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ACS Nano. 2016 Jan 26;10(1):624-32. doi: 10.1021/acsnano.5b05652. Epub 2015 Dec 11.

Chemical and Phase Evolution of Amorphous Molybdenum Sulfide Catalysts for Electrochemical Hydrogen Production.

Author information

  • 1SUNCAT Center for Interface Science and Catalysis , SLAC National Accelerator Laboratory, Menlo Park, California 94025, United States.

Abstract

Amorphous MoSx is a highly active, earth-abundant catalyst for the electrochemical hydrogen evolution reaction. Previous studies have revealed that this material initially has a composition of MoS3, but after electrochemical activation, the surface is reduced to form an active phase resembling MoS2 in composition and chemical state. However, structural changes in the MoSx catalyst and the mechanism of the activation process remain poorly understood. In this study, we employ transmission electron microscopy (TEM) to image amorphous MoSx catalysts activated under two hydrogen-rich conditions: ex situ in an electrochemical cell and in situ in an environmental TEM. For the first time, we directly observe the formation of crystalline domains in the MoSx catalyst after both activation procedures as well as spatially localized changes in the chemical state detected via electron energy loss spectroscopy. Using density functional theory calculations, we investigate the mechanisms for this phase transformation and find that the presence of hydrogen is critical for enabling the restructuring process. Our results suggest that the surface of the amorphous MoSx catalyst is dynamic: while the initial catalyst activation forms the primary active surface of amorphous MoS2, continued transformation to the crystalline phase during electrochemical operation could contribute to catalyst deactivation. These results have important implications for the application of this highly active electrocatalyst for sustainable H2 generation.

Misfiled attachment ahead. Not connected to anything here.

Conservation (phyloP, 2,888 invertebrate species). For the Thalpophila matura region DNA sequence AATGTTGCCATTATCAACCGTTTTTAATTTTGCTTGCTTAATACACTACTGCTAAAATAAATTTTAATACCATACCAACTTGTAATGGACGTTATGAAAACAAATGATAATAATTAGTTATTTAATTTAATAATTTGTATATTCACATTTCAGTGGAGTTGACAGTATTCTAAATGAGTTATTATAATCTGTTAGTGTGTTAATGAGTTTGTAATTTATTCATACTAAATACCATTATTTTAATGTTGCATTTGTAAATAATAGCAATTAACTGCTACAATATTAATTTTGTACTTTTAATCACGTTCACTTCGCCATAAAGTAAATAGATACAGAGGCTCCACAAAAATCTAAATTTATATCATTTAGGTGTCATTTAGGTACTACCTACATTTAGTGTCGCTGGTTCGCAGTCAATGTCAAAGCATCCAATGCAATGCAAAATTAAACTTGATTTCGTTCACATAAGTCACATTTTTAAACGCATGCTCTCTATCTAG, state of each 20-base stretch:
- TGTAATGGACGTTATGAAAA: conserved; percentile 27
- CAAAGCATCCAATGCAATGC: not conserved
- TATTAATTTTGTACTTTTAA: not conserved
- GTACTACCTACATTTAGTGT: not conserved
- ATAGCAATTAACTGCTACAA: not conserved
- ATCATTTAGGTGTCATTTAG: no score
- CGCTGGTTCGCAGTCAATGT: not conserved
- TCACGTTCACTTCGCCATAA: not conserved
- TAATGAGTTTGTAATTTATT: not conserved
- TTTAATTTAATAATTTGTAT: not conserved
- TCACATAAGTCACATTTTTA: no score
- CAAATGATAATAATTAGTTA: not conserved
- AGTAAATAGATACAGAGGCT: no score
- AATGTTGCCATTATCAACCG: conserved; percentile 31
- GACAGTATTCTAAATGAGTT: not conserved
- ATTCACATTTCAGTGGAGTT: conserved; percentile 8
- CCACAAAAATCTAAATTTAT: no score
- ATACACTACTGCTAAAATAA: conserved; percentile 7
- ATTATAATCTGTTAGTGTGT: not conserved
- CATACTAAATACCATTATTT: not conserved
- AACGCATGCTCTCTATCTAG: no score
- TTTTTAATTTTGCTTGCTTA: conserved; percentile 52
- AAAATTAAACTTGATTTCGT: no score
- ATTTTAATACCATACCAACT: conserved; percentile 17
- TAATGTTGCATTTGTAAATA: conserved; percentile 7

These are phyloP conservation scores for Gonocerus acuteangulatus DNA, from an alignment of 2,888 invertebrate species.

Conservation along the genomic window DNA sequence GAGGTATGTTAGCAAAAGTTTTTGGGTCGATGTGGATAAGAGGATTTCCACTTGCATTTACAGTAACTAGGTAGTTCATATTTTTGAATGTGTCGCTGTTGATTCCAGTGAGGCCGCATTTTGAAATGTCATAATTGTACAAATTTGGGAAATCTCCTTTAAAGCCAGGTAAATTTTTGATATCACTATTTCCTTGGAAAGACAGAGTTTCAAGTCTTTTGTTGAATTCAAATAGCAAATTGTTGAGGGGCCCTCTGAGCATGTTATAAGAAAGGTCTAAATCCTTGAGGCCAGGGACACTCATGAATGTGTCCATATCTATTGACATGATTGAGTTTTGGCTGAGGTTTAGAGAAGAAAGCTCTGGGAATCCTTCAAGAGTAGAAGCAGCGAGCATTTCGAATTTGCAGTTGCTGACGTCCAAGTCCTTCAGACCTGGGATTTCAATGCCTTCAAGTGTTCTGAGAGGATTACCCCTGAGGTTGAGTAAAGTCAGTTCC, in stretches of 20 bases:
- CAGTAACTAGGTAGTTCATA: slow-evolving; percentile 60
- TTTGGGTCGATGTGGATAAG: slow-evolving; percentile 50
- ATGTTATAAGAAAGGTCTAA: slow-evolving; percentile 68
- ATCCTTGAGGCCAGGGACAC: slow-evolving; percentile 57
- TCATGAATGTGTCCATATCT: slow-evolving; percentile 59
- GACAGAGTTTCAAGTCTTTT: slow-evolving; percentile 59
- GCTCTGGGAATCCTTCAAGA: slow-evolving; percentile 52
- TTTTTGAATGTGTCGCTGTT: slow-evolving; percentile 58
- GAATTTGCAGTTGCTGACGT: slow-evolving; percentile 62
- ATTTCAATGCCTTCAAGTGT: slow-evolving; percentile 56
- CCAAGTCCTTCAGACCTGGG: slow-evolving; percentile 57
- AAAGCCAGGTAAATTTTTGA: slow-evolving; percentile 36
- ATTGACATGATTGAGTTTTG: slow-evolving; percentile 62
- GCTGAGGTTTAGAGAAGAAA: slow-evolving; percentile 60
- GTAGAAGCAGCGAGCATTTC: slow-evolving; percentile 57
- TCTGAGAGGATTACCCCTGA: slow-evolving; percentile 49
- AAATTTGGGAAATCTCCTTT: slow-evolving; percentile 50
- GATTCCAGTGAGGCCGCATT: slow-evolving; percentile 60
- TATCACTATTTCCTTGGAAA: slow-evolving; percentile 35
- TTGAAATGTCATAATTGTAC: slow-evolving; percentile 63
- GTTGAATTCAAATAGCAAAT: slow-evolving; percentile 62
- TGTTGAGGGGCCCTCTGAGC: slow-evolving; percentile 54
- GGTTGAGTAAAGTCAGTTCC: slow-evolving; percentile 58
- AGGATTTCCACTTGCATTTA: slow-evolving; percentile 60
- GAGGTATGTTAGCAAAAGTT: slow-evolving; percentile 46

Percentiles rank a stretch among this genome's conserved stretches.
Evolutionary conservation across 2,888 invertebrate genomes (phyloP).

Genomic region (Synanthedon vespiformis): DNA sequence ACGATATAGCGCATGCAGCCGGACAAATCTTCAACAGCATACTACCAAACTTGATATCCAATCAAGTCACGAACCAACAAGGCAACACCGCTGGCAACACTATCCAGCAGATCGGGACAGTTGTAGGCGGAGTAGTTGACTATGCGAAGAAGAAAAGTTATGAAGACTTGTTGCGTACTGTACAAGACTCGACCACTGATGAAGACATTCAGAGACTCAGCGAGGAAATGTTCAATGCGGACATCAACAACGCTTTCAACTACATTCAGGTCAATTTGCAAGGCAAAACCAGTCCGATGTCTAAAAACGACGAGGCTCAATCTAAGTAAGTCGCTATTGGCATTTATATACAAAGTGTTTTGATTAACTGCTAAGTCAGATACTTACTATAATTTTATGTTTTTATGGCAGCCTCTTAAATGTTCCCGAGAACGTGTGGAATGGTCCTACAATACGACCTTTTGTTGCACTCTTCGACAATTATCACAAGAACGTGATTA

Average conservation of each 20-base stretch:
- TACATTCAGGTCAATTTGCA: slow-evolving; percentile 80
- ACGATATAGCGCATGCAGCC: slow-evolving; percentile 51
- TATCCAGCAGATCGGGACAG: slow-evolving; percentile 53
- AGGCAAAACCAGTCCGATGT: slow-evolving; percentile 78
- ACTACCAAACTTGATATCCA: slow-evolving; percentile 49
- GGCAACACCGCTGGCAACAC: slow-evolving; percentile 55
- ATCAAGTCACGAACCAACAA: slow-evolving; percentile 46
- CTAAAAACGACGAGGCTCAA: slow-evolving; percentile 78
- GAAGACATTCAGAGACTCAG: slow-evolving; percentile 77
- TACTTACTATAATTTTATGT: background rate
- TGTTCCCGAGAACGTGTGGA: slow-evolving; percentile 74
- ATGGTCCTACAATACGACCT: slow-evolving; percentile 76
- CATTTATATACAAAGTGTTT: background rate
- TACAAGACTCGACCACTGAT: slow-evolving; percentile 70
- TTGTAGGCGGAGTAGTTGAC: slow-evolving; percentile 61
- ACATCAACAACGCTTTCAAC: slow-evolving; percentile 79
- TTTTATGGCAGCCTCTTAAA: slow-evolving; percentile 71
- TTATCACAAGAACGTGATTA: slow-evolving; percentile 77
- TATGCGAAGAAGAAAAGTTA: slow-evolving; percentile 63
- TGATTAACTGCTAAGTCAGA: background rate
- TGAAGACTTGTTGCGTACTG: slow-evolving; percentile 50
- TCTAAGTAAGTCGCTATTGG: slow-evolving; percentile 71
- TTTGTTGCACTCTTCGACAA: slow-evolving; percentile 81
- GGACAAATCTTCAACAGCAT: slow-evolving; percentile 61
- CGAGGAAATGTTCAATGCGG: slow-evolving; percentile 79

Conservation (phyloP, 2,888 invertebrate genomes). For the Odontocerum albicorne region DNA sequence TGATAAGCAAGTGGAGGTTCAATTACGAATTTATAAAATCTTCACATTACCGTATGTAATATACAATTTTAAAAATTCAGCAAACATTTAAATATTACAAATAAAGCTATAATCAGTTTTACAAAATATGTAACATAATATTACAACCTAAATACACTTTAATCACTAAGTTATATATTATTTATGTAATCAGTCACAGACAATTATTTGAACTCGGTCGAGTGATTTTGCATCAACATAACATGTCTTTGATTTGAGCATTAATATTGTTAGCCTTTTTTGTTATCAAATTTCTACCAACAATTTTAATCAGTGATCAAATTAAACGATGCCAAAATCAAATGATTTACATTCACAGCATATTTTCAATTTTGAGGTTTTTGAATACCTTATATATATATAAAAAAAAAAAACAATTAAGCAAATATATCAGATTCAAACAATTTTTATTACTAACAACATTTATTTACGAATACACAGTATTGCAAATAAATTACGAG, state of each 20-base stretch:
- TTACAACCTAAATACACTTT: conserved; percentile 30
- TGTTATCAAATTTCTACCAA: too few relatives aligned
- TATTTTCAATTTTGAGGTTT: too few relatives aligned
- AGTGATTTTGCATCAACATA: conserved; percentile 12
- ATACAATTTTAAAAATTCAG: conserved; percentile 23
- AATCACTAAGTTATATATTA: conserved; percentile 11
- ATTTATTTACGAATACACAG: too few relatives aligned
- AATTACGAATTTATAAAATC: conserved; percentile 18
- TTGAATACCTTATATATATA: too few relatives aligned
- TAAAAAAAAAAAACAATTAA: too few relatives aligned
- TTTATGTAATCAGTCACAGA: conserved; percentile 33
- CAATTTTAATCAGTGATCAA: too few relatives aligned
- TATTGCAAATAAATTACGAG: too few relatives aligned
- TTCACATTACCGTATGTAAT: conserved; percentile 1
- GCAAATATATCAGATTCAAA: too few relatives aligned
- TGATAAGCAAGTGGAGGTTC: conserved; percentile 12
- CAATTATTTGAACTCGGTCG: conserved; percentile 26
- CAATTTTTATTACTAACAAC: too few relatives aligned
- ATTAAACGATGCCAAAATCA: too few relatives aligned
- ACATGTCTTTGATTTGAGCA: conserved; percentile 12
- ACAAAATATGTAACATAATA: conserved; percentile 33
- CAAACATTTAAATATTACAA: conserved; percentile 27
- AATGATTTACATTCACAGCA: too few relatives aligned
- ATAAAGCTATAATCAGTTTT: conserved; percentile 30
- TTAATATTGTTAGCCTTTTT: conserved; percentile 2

KEYWORDS:

density functional theory; electrocatalysis; environmental transmission electron microscopy; hydrogen evolution; molybdenum sulfide

PMID:
26624225
DOI:
10.1021/acsnano.5b05652
[PubMed]
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